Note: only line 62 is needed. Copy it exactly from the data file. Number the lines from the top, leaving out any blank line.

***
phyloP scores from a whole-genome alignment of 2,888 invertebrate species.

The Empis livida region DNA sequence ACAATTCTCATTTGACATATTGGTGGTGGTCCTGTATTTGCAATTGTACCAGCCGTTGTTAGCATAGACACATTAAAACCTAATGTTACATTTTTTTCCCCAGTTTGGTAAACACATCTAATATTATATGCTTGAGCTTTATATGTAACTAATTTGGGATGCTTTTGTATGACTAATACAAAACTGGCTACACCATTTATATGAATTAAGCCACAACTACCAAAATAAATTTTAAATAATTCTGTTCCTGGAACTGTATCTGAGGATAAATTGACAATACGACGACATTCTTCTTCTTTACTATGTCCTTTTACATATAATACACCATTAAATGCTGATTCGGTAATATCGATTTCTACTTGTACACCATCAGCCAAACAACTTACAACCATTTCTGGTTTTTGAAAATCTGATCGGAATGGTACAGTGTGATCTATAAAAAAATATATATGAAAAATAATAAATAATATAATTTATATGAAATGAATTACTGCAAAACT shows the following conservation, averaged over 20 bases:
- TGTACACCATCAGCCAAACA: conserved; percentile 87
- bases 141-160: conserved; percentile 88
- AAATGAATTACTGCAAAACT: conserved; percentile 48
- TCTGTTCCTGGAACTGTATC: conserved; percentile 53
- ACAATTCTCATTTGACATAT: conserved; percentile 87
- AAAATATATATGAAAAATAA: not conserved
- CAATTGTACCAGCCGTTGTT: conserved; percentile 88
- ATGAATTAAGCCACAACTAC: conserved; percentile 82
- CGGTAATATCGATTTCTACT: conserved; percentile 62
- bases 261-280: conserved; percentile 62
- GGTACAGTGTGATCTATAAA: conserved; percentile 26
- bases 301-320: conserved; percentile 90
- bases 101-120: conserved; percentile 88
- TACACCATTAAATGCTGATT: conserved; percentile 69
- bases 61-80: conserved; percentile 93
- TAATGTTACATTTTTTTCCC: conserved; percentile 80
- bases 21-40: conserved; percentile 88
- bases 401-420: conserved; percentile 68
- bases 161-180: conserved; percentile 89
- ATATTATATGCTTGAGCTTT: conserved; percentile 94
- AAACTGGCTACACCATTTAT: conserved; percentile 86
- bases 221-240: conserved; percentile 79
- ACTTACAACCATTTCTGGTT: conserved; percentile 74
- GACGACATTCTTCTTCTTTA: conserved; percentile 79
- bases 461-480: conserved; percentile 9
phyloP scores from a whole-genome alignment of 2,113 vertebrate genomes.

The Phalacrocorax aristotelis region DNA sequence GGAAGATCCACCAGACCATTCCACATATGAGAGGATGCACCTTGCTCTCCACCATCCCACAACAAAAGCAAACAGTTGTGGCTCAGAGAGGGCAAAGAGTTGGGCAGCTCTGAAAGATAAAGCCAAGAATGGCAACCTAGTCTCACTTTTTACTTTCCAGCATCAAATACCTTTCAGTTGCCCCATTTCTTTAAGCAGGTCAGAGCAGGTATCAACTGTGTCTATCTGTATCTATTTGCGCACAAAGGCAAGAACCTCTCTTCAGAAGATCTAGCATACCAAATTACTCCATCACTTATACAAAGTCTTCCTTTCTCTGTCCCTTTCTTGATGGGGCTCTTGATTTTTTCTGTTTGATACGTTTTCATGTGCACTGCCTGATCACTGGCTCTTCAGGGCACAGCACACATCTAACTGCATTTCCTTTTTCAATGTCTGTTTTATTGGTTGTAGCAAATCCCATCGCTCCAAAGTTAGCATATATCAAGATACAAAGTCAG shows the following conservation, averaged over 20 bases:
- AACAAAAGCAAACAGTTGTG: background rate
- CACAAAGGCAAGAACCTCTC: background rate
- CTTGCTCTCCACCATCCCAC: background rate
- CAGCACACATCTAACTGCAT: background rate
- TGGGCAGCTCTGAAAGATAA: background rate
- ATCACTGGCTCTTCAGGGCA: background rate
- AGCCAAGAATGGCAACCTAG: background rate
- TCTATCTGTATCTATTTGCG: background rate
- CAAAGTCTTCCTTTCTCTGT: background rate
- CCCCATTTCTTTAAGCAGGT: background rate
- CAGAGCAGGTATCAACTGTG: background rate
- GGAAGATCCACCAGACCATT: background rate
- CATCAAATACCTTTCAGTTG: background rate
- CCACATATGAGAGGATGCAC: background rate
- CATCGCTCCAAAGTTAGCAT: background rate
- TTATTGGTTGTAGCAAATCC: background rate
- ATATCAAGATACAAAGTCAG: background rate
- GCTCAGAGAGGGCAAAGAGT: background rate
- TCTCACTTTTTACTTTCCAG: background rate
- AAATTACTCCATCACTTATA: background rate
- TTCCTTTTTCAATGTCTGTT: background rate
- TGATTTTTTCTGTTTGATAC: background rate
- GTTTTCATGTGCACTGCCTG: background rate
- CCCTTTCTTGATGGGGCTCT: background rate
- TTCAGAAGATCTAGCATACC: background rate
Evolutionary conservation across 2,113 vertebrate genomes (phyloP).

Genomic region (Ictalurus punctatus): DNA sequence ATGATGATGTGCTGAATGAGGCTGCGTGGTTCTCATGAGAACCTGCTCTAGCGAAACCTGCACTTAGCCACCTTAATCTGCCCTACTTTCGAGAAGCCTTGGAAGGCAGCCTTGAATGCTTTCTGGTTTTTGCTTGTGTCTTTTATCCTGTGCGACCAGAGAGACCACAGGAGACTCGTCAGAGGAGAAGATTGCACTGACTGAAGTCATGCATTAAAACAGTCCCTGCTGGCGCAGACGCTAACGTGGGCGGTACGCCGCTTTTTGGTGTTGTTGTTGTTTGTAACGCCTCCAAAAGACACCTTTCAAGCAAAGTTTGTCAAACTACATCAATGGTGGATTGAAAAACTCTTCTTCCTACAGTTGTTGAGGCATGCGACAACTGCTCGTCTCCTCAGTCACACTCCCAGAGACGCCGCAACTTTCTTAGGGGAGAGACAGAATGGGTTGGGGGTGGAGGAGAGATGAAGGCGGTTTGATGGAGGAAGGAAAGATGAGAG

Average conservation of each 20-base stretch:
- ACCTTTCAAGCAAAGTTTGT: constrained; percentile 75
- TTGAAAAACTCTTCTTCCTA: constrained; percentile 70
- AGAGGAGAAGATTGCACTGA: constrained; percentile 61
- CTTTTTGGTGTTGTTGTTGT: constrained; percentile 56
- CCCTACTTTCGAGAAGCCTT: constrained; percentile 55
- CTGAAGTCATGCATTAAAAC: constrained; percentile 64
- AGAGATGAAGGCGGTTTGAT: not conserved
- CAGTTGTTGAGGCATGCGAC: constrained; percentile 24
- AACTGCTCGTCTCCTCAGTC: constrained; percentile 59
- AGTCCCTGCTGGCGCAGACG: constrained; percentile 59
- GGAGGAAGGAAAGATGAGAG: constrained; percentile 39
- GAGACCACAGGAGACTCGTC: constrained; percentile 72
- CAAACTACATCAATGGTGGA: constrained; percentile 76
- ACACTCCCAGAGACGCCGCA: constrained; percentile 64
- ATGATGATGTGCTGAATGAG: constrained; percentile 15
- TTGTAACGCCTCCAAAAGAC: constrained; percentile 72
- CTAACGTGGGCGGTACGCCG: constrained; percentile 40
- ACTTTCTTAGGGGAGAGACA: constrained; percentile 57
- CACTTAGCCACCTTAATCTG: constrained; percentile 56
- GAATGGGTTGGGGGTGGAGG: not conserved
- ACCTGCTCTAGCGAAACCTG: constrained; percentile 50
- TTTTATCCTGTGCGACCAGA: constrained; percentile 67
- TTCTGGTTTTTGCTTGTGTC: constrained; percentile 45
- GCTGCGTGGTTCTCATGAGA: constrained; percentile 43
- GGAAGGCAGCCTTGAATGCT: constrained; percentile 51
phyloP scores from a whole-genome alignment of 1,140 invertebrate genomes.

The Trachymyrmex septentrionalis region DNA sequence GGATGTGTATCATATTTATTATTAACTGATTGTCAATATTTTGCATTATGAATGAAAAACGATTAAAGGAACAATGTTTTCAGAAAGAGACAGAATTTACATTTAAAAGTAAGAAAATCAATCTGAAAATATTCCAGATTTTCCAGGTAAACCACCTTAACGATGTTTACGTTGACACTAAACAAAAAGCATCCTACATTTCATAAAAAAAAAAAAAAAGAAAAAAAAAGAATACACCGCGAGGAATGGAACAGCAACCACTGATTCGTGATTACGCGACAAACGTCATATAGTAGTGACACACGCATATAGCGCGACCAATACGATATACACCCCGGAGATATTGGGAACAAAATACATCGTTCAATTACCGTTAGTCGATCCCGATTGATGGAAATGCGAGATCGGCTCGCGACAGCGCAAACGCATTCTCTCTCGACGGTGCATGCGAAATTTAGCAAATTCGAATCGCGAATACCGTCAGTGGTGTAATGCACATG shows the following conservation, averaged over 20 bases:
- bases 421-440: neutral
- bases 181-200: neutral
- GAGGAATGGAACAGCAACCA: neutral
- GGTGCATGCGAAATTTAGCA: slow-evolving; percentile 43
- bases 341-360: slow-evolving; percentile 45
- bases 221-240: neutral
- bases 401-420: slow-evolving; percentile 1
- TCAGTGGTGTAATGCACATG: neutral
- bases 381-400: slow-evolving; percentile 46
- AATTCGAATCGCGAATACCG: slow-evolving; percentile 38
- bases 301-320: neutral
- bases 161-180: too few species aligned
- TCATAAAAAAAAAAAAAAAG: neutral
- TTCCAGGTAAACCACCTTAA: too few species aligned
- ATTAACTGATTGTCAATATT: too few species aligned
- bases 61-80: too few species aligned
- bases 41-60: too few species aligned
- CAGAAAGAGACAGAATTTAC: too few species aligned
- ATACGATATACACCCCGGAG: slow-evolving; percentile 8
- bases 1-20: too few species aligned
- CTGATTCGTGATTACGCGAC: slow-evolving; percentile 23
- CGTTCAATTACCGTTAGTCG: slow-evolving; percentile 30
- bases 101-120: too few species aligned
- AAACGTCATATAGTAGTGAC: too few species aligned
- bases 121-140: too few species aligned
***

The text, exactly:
- CCCTACTTTCGAGAAGCCTT: constrained; percentile 55